5 Steps to Prepare for Probate - New York Estate Planning News

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5 Steps to Prepare for Probate

How should you prepare yourself for probate in New York?

Probate is the legal process of transferring property after a person's death. Usually, the terms of the transfer follow the intentions of one's will, but there are other sources that can come into play. In a nutshell, property is gathered and collected, debts are paid off, and then the rest of the assets are distributed accordingly.

It's always smart to think about how you'll want to prepare for the future. So, with that said, here are 5 steps to prepare for probate in New York:

  1. Familiarize yourself with probate process. Before you start diving into the actual preparation, you should familiarize yourself with the process. Probate can range from the simple to incredibly complicated, It's best to educate yourself on what probate looks like, as well as the language used by attorneys and judges.
  2. Choose a personal representative. Once you're familiar with what the general probate process entails and you're ready to get started, you'll need to first choose a personal representative. This person will ultimately administer your estate and help you carry out, to the best of his or her ability, your intentions through your assets, will, or other document. Keep in mind, you should not only pick someone loyal and trustworthy, but an organized person with thick skin, as well.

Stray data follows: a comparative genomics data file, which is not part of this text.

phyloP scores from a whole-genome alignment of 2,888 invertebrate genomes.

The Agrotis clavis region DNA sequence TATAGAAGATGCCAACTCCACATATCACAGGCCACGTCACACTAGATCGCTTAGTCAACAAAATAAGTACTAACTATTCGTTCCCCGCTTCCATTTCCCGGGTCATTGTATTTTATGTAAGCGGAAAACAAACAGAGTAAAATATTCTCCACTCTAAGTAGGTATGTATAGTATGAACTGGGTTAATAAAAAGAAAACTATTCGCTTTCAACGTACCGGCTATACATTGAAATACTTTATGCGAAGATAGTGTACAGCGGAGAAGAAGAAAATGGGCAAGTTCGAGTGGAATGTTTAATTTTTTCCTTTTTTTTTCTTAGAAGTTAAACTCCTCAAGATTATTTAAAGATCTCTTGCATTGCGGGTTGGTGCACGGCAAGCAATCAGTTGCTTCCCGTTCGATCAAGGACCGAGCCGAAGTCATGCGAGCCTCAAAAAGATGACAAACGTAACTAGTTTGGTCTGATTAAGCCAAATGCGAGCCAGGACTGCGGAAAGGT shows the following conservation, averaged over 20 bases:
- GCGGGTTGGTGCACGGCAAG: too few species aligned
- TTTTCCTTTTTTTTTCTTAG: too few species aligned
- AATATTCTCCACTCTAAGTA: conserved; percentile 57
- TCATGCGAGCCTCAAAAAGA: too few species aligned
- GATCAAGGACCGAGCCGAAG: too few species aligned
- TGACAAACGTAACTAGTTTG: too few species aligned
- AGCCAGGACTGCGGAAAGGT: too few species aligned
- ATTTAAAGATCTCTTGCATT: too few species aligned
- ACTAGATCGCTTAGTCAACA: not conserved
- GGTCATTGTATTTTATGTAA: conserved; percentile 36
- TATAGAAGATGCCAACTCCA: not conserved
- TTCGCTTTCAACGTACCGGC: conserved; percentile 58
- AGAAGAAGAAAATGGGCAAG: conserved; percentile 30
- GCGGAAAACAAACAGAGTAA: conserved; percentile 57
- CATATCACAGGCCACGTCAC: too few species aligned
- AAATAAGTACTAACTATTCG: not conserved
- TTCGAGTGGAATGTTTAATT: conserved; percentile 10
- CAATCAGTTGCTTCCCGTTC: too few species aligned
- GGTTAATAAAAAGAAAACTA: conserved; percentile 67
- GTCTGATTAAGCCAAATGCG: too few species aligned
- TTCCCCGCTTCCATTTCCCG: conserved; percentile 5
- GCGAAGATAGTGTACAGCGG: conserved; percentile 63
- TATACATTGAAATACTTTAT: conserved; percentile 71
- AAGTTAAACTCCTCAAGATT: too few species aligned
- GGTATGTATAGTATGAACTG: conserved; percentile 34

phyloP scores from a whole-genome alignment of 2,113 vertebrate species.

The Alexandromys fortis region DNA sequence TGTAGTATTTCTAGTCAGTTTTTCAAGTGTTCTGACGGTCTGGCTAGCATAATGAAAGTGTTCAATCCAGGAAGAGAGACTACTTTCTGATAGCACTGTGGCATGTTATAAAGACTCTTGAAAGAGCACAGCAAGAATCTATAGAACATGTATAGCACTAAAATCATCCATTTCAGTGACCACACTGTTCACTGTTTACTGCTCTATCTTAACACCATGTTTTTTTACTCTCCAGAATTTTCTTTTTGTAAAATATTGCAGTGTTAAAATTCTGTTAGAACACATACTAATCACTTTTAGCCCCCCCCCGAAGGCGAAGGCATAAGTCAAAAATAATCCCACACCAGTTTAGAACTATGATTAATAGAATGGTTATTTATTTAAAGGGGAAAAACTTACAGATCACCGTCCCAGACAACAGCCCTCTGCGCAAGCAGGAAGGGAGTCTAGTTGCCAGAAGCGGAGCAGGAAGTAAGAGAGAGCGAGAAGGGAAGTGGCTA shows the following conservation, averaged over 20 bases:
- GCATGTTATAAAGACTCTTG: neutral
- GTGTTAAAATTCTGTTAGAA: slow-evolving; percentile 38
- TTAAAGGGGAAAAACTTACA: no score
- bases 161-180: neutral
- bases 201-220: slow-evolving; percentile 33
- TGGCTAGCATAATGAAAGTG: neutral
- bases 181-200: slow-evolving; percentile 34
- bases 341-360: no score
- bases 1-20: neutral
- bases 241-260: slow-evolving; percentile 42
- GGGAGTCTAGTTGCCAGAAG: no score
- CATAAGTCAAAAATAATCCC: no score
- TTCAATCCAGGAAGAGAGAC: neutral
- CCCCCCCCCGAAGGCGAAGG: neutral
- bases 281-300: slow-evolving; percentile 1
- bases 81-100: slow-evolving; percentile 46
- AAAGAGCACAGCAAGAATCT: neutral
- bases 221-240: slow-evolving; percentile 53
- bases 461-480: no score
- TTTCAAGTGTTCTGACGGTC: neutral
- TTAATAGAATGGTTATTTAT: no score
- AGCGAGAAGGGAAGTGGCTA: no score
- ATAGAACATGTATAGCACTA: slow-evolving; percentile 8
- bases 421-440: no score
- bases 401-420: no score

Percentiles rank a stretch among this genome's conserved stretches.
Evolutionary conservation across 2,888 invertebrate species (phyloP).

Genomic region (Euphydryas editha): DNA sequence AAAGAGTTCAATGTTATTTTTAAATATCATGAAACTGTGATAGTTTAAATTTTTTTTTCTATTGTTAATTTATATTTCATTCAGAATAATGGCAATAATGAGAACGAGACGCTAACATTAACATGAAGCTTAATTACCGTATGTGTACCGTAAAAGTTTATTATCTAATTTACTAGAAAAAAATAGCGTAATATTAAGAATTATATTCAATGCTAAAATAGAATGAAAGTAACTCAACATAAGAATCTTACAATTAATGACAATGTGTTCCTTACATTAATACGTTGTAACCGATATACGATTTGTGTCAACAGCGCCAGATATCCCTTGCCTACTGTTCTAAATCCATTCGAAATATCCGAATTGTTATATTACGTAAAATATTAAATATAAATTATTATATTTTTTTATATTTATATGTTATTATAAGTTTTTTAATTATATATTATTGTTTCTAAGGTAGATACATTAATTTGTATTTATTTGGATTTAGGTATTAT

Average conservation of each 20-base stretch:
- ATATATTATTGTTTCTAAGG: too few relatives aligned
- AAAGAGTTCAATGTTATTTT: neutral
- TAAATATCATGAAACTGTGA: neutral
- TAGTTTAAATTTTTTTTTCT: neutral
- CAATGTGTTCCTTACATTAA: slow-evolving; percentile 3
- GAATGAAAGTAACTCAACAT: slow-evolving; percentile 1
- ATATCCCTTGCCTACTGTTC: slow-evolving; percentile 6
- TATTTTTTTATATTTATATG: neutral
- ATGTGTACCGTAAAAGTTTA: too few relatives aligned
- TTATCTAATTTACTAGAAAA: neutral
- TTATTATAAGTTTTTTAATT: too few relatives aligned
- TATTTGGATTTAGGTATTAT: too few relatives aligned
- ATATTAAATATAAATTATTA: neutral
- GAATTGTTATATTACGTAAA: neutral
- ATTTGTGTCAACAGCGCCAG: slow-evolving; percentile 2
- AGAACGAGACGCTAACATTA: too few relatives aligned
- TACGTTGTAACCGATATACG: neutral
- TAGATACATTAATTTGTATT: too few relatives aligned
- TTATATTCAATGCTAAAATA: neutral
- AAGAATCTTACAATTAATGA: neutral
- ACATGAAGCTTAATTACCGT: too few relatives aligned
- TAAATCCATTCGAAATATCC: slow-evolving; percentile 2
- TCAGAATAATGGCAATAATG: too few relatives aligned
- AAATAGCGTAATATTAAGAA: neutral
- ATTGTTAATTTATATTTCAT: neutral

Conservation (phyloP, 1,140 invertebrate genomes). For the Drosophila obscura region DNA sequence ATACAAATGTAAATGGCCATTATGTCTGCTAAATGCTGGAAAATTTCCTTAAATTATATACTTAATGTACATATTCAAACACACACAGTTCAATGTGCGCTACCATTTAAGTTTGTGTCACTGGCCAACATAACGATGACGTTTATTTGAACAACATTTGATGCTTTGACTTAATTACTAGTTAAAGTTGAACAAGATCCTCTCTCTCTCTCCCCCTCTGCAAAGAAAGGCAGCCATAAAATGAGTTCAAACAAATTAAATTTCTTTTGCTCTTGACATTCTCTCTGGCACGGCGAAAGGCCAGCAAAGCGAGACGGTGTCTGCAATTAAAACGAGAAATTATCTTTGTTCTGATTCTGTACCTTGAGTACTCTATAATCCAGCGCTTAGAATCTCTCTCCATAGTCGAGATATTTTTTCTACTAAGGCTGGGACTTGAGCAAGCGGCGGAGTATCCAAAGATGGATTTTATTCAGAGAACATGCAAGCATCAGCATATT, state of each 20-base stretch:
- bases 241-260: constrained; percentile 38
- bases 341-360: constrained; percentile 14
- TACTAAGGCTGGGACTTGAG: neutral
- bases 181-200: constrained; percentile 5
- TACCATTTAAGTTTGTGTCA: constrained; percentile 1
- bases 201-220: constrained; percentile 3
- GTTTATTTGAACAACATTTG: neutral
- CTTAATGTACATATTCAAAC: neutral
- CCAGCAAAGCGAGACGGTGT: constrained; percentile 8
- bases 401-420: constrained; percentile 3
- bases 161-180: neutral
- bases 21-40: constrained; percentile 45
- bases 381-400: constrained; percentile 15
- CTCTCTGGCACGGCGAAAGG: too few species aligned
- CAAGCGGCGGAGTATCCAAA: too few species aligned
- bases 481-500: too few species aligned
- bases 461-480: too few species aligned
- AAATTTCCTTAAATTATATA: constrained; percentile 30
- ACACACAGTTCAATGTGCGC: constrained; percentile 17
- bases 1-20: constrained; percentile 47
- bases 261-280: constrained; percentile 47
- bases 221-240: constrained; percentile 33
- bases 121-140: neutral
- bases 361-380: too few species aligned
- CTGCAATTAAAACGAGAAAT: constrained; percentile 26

3. Collect all necessary documents. All your assets will likely need to be appraised. In order to make this process run as smoothly as possible, you should have the necessary documents on hand -- such as tax statements, a proof of your assets, etc.
  4. Take inventory of assets and debt. Alongside the proof of your assets, you should compile an inventory to help you organize exactly where you want each asset to go. The same goes for all debts that you have or foresee having at the time of your death. Also, keep in mind that New York law has a statutory priority for claims, in which certain claims (such as funeral expenses) are placed higher than others. This might mean that certain beneficiaries may not get what you think they'll get if your debts aren't paid off.
  5. Lawyer up. Hiring an estate planning or probate attorney is not required, but would be ideal -- especially if you have a complicated estate. A lawyer can help you through the process smoothly and efficiently. An attorney will also ensure that you meet your deadlines and avoid irreparable mistakes.

Remember, even if it seems like it's too soon, it never hurts to be too prepared.

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